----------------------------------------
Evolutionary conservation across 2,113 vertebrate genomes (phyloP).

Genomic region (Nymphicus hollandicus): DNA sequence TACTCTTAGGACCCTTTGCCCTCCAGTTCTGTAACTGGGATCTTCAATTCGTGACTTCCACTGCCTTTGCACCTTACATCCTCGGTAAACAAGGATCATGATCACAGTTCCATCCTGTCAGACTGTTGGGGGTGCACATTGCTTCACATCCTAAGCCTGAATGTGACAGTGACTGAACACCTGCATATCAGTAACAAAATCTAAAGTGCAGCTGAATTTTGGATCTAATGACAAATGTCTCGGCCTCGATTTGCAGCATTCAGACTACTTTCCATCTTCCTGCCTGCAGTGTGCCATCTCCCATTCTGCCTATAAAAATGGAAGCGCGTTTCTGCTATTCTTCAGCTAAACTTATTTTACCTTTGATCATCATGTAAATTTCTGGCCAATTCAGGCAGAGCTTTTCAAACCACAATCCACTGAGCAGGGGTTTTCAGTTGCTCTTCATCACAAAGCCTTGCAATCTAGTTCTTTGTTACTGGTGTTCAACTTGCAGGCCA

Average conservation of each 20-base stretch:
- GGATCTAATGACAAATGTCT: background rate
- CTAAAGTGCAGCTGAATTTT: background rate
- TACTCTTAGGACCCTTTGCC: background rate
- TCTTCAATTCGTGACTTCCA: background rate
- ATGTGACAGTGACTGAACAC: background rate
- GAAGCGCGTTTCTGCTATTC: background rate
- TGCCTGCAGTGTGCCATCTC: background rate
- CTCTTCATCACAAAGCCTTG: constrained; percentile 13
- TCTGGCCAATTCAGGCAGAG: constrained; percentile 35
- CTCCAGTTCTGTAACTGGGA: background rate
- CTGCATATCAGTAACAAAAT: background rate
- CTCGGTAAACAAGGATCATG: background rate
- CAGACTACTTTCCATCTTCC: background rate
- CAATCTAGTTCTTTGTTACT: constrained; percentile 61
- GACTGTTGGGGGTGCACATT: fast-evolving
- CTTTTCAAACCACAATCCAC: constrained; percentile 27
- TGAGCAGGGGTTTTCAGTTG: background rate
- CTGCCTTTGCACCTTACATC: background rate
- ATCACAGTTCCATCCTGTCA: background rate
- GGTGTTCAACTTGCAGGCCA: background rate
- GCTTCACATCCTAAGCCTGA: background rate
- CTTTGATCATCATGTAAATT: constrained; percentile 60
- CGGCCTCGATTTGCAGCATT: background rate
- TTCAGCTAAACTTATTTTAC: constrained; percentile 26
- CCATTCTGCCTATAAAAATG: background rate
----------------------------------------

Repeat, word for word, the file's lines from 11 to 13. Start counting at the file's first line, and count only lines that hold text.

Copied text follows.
- CTCTTCATCACAAAGCCTTG: constrained; percentile 13
- TCTGGCCAATTCAGGCAGAG: constrained; percentile 35
- CTCCAGTTCTGTAACTGGGA: background rate